Francis himself was a man who was constantly studying the scriptures and other writings. He was one of the Council Fathers at the IV Lateran Council in 1215. The only Council Father who was not a priest. To be asked to be a voting member of a council you have to have some knowledge and be able to participate in the deliberations and discussion. This council issued 69 legal canons. Francis participated in discussions and formulation. There is no doubt that this was an intelligent man. All this being said, he was a lousy administrator, most geniuses are.

I wouldn't go as far as Fr. David and say that the Franciscans are the most intelligent order in the Church. It is true that we have the most doctors, but it is also true that we are the largest religious family in the Church. Together, the friars alone number over 100,000 when the crop is small. We've had up to 150,000. You're going to have a few more doctors than the Dominicans who have never had more than 25,000 friars. Fair is fair.

Fraternally,

Br. JR, OSF :)

[/quote]

Oh, I would never say that I was more faithful than other Franciscans. I have yet to find any Franciscans that question the Church's authority or its teachings. I'm sure there's some out there, but even then, I would never say anything about them. I simply want to live as close to Francis as possible is all.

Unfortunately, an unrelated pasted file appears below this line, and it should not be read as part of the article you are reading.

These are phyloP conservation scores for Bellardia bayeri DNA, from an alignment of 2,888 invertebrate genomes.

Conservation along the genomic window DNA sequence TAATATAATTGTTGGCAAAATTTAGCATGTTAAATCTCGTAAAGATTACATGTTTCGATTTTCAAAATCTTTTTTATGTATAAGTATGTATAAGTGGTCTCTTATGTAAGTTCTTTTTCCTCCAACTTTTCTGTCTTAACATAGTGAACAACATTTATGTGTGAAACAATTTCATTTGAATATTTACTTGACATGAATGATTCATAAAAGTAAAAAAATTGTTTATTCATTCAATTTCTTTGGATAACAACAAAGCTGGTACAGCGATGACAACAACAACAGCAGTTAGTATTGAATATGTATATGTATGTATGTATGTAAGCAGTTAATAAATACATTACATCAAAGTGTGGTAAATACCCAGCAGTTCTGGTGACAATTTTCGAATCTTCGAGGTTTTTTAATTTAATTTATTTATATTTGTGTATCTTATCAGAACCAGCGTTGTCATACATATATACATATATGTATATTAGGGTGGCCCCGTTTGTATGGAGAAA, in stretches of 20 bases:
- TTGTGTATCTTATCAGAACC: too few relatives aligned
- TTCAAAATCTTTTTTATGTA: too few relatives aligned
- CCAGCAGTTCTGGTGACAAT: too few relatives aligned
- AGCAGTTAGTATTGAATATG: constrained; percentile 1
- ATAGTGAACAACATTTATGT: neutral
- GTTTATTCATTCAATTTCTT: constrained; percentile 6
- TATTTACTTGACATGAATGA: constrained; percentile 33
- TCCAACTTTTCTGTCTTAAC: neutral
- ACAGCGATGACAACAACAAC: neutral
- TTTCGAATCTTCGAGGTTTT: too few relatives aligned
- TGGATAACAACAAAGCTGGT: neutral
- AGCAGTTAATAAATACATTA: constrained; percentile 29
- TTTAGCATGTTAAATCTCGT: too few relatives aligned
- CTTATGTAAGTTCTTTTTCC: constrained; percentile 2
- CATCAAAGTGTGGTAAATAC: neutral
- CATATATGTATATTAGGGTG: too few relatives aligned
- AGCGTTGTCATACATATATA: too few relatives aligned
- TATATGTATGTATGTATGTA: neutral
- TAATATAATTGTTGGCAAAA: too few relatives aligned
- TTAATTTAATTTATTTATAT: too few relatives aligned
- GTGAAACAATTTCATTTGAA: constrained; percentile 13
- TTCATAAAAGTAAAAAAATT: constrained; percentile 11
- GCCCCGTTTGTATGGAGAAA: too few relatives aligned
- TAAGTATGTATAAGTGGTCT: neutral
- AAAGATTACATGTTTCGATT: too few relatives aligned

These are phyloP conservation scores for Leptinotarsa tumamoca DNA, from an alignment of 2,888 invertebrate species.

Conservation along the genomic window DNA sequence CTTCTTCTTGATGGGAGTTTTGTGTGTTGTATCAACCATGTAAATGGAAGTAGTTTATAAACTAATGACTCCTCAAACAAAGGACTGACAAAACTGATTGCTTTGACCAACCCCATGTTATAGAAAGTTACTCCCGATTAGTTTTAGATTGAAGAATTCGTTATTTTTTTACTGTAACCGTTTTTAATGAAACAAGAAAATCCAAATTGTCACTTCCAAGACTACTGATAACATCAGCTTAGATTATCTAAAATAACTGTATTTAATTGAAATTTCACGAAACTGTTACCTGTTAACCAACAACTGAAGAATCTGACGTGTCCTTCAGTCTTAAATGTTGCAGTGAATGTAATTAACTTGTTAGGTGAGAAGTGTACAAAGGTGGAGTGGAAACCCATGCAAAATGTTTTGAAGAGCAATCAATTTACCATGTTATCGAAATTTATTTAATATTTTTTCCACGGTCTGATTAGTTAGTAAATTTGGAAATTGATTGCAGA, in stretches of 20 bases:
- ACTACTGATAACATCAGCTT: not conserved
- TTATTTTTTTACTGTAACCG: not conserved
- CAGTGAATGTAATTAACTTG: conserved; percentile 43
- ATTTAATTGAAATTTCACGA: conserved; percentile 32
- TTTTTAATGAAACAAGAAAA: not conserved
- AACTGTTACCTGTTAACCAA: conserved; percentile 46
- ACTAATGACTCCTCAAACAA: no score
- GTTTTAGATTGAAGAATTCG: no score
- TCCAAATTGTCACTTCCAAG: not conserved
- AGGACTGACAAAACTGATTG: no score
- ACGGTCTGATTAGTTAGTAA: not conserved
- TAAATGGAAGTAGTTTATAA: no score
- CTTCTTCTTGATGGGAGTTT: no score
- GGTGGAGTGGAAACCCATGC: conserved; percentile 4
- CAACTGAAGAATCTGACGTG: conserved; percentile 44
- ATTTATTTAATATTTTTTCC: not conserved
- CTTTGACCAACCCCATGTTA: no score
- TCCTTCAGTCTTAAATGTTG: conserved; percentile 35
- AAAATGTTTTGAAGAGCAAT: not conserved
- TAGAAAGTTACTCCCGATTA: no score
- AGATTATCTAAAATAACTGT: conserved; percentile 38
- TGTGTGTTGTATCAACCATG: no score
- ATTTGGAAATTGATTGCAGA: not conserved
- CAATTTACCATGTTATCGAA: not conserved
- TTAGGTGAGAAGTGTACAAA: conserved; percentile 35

And I do know that there are and have been great theologians in the Franciscan family that studied very much. As the link itself notes, Saint Anthony of Padua himself was very well learned and was a great intellectual that taught at the school. I don't have a hate for learning, rather, I do not appreciate too much emphasis on learning. Knowing how to split the atom is great, but how is that going to help you in life? How is that going to help you become a better person and become the person God wants you to be? I simply prefer more emphasis on prayer and formation rather than learning. Learning plays a part in this, but I don't see how making learning the main focus of your life helps. I'm simply not the Scott Hahn type. I do love to learn about theology, philosophy, history, Church teachings, and all the like, but I would probably get bored if this was all I did.


#18